Jeremy Fishel

California State University, Long Beach – B.S. Mechanical Engineering, USC – M.S. Biomedical Engineering, USC – M.S. Aerospace and Mechanical Engineering.

My long-term objectives are to obtain cutting edge knowledge of the underlying physics and functions of biological touch and use this knowledge to pioneer the development of next generation products that mimic or integrate with human haptic capabilities.

The early period of my doctorate studies focused on the development of the BioTac a device that mimics the sensing modalities of human cutaneous touch. I am one of the original founders of SynTouch LLC a spin-off company that develops the BioTac for commercial and research purposes and am currently conducting my thesis research with this company.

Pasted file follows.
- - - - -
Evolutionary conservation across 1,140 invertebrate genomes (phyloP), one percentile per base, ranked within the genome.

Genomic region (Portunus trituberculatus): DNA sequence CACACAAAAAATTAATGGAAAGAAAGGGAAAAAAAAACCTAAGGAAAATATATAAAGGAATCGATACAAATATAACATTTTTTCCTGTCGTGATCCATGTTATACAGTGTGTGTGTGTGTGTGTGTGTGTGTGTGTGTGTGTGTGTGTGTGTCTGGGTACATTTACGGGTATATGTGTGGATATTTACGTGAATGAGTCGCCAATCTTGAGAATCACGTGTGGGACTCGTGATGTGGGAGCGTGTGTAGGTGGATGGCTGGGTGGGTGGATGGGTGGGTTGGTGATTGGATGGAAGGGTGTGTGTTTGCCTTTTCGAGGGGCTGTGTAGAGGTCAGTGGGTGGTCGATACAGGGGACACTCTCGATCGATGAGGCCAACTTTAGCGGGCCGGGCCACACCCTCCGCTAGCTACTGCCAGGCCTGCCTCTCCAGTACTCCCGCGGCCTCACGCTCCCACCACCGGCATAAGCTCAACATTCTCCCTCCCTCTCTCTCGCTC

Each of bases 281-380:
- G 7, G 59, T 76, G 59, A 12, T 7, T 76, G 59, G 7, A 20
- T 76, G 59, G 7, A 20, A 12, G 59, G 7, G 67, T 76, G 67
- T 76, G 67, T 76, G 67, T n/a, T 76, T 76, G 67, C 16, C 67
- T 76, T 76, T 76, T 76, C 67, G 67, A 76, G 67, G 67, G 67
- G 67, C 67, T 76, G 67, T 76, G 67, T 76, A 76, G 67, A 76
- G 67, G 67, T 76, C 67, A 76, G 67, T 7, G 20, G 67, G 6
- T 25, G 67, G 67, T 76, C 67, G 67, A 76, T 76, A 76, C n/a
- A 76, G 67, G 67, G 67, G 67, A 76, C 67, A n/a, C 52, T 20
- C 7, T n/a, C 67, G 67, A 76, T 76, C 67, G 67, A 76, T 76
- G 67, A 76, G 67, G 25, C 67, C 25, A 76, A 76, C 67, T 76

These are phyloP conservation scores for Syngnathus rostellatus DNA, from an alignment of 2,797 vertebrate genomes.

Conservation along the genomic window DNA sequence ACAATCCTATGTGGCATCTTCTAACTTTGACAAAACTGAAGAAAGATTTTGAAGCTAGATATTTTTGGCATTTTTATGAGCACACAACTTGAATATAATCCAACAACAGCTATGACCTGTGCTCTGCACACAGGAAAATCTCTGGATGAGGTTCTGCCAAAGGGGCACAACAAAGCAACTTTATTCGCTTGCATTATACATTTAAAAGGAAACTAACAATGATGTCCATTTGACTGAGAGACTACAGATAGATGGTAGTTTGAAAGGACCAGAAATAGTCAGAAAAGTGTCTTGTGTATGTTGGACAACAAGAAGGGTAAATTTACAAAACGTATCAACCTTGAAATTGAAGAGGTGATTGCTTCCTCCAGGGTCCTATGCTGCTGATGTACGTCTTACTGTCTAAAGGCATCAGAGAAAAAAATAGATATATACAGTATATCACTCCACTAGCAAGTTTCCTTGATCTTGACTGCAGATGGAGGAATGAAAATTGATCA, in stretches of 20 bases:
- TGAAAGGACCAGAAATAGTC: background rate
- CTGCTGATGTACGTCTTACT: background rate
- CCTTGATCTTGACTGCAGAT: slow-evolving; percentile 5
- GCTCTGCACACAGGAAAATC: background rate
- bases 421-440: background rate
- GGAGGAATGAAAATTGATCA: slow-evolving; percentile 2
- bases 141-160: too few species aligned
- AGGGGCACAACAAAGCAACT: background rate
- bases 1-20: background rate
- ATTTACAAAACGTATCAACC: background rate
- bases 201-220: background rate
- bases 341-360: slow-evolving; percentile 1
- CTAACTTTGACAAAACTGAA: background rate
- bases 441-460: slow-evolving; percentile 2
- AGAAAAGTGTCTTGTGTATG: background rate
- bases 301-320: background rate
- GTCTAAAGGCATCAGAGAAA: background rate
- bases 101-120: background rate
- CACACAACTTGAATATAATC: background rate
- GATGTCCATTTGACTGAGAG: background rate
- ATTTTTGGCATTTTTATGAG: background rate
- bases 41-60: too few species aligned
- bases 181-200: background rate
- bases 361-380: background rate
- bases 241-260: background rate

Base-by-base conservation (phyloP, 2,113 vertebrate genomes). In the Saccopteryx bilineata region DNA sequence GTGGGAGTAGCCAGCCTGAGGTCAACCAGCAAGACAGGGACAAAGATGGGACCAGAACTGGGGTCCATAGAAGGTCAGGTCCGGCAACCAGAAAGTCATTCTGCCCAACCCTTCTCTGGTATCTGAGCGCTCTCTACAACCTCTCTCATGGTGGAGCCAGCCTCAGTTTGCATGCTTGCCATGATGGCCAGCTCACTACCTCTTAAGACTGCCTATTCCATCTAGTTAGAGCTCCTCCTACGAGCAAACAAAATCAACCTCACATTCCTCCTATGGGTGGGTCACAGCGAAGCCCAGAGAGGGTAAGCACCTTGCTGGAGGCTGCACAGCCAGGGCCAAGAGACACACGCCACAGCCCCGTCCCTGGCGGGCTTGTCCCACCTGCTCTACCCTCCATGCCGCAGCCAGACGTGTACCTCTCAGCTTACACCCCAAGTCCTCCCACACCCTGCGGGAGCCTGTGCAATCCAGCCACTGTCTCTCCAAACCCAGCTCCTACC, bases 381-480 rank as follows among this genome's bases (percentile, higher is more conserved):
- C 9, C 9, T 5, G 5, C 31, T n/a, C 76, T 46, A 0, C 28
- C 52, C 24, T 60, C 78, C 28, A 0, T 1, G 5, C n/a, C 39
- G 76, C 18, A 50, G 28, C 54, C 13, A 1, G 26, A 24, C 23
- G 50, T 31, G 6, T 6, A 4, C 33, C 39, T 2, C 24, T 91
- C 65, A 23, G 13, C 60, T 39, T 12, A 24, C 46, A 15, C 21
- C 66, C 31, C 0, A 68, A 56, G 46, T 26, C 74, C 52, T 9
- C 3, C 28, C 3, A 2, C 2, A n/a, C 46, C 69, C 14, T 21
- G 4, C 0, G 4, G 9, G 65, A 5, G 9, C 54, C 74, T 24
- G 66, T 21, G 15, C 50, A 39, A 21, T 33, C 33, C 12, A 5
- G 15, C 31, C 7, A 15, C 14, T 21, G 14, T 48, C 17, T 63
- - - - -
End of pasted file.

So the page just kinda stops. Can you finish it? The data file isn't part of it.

My current focus is on understanding the role and function of microvibrations in touch, which are essential for slip detection, texture discrimination and tool usage. My thesis seeks to identify control stragetiges that make use of biologically inspired sensory capabilities to acheive human-like dexterity and perception within the realm of using sensed microvibrations for grip control and texture perception. I am also the principle investigator on a Phase II SBIR awarded to SynTouch to integrate the BioTac sensors into prosthetic hands to develop autonomous grip reflexes similar to biological ones as well as deliver feedback for conscious perception of touch.